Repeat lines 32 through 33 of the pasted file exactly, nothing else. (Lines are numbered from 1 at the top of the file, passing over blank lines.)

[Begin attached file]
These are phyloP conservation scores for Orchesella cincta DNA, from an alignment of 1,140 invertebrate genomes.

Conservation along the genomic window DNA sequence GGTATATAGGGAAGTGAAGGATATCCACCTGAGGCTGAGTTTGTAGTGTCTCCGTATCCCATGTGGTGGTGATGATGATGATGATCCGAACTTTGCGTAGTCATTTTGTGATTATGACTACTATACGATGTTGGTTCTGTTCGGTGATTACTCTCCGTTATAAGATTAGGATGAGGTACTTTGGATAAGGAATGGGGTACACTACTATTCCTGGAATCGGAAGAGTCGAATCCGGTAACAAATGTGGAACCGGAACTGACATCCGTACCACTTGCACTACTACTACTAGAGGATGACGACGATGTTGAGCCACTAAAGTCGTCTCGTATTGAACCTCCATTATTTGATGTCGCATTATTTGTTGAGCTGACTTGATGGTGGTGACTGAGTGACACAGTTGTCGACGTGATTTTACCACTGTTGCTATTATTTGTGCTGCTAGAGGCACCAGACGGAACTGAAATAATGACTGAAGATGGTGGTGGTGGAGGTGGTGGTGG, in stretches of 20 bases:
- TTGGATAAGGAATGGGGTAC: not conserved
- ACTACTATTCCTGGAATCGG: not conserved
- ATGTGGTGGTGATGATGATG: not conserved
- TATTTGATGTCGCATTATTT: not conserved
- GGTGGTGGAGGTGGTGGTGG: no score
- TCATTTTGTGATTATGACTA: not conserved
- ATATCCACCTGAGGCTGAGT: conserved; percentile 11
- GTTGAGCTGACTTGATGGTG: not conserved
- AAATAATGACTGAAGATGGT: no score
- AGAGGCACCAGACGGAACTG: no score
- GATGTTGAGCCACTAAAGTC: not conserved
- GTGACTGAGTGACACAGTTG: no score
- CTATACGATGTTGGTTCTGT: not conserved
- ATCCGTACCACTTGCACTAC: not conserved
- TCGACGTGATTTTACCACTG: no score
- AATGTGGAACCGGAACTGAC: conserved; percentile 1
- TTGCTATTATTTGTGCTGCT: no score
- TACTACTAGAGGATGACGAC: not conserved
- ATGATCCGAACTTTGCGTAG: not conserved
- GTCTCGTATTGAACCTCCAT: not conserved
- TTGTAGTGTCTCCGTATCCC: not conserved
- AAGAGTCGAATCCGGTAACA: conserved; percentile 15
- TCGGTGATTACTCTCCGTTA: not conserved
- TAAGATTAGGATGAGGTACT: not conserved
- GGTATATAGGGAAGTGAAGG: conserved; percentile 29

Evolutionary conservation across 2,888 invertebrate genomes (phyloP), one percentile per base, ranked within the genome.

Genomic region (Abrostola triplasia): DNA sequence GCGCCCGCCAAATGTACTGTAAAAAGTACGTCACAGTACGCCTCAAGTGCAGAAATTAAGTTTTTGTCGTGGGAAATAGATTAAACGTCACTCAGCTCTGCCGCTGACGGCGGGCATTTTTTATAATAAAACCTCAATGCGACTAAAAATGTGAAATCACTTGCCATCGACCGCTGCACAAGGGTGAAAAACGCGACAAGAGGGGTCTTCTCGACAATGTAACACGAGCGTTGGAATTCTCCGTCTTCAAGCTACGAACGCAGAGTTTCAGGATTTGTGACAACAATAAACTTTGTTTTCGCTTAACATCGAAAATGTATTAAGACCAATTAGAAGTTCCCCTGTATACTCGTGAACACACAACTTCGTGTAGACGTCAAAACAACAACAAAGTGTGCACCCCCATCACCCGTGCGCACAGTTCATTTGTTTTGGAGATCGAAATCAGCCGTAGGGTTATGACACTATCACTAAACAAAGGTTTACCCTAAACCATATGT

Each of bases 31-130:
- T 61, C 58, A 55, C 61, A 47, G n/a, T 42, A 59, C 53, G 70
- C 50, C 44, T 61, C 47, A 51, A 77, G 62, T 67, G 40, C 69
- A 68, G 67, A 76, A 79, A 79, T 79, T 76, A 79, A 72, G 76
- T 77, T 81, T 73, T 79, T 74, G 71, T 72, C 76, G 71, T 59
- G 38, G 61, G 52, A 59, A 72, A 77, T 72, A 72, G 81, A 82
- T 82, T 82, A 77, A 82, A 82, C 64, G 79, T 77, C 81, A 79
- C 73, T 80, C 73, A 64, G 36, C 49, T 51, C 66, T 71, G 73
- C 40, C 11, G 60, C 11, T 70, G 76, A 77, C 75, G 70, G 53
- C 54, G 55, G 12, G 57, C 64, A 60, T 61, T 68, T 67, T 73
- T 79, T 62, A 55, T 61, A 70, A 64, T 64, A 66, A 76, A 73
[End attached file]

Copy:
- C 50, C 44, T 61, C 47, A 51, A 77, G 62, T 67, G 40, C 69
- A 68, G 67, A 76, A 79, A 79, T 79, T 76, A 79, A 72, G 76